NRL Expertise Helps Smithsonian Educate Nation's Brightest Teachers

WASHINGTON – The U.S. Naval Research Laboratory was invited by the Smithsonian Science Education Center to share cutting-edge research with the Smithsonian Science Education Academy for Teachers 2018 summer cohort at the National Museum of Natural History, July 11.

NRL’s Matthew Yates, who holds a doctorate in Environmental Engineering, gave an educational lecture to 17 hand-selected teachers on how to create and demonstrate microbial fuel cells to their students.

“My goal was to give teachers a fundamental understanding of the topic, while letting them steer dialogue for them to effectively bring what they learned back into their classrooms,” Yates said. “I was very happy with the opportunity to participate in this event.”

Microbial fuel cells work by using natural microbial metabolism to transform wastes into useful energy, just one of the different fuel cell technologies NRL is researching.

(180711-N-BR505-185) Dr. Matthew Yates, research engineer, NRL Center for Bimolecular and Engineering, gives an educational lecture to educators participating in the Smithsonian Science Education Academy for Teachers (SSEATs), a Smithsonian Institution professional development program designed for classroom teachers.

Dr. Matthew Yates, research engineer, NRL Center for Bimolecular and Engineering, gives an educational lecture to educators participating in the Smithsonian Science Education Academy for Teachers (SSEATs), a Smithsonian Institution professional development program designed for classroom teachers.

Yates’ lecture was part of a number of STEM topics delivered by other subject matter experts during the week-long, behind-the-scenes course at Smithsonian museums and research facilities.

“The Smithsonian Science Education Academy for Teachers is a fairly competitive program, and we select highly motivated teachers who are inclined to bring what they learn into classroom settings,” said Katherine Fancher, program specialist at the Smithsonian Science Education Center. “[Yates] resonated with teachers and we hope to have support again next summer.”

NRL’s overall involvement in the program supports and promotes the Department of Navy‘s STEM Education and Workforce Initiative goals as an opportunity to enhance our nation’s STEM curriculum by educating teachers throughout the country.
During his lecture, teachers engaged with their own knowledge of the field, identifying information that would spark student interest and framing questions to Yates in a way they assumed students would perceive the topic.

“I was impressed with this group’s ability to digest the content of my lecture and stimulate meaningful conversation, given their unfamiliarity with the topic,” Yates said.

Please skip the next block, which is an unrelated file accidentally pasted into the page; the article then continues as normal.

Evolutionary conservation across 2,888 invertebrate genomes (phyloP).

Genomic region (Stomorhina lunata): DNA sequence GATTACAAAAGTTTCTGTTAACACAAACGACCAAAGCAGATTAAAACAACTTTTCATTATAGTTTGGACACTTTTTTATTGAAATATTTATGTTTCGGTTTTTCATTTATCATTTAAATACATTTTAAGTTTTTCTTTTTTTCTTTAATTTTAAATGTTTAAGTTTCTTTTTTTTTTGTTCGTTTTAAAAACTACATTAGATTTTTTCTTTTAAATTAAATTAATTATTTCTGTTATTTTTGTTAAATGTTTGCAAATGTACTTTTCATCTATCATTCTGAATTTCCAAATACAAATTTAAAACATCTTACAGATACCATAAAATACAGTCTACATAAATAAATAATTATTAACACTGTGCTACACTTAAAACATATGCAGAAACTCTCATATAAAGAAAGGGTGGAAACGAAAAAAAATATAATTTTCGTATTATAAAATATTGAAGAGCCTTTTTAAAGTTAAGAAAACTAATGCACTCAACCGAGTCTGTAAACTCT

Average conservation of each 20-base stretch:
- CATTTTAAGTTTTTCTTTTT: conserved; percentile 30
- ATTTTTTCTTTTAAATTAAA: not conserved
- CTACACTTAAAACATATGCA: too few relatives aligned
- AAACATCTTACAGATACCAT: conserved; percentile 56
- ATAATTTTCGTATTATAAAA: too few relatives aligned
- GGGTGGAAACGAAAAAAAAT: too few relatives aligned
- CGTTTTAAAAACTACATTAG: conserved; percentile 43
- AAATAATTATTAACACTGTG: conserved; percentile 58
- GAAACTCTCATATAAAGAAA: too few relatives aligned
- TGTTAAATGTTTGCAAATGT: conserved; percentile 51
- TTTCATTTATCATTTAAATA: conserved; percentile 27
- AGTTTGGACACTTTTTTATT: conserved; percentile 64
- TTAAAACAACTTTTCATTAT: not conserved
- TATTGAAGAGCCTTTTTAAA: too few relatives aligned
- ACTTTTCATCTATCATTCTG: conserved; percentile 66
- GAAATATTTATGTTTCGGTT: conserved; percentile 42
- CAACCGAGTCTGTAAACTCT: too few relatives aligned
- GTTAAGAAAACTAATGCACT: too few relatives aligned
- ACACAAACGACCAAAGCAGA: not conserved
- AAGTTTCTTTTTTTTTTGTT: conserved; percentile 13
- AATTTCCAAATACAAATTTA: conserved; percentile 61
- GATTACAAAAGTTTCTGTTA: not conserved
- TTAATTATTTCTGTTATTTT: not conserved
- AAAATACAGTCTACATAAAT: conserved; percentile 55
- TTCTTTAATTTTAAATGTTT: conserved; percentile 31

(180711-N-BR505-381) Educators from around the country, attending the Smithsonian Science Education Academy for Teachers in Washington, D.C., listen attentively as Dr. Yates lectures on the science behind microbial fuel cell technology. The weeklong course, dedicated to the teaching and learning of science, provides teachers with a hands-on approach to increase student achievement in STEM curriculums.

Educators from around the country, attending the Smithsonian Science Education Academy for Teachers in Washington, D.C., listen attentively as Dr. Yates lectures on the science behind microbial fuel cell technology. The weeklong course, dedicated to the teaching and learning of science, provides teachers with a hands-on approach to increase student achievement in STEM curriculums.

The Smithsonian Science Education Teacher Academy partnered with the STEMAZing Project of Pima County Schools in Arizona.

“All week we challenged teachers with hands-on activities and stretched their knowledge of STEM fields,” said DaNel Hogan, Director of The STEMAZing Project in Pima County, Arizona. “Using researchers like Yates to equip teachers with more effective tools for STEM engagement and education will ultimately help our future scientists and engineers.”

After Yates’ lecture, Hogan presented teachers with kits to help demonstrate how microorganisms can be used as a fuel cell.

The U.S. Naval Research Laboratory provides the advanced scientific capabilities required to bolster our country’s position of global naval leadership. With 2,500 personnel scientists, engineers and support staff, it has served the U.S. Navy and the nation for nearly 100 years, advancing research further than you can imagine.

For more information, visit the NRL website or join the conversation on Twitter, Facebook, and YouTube.
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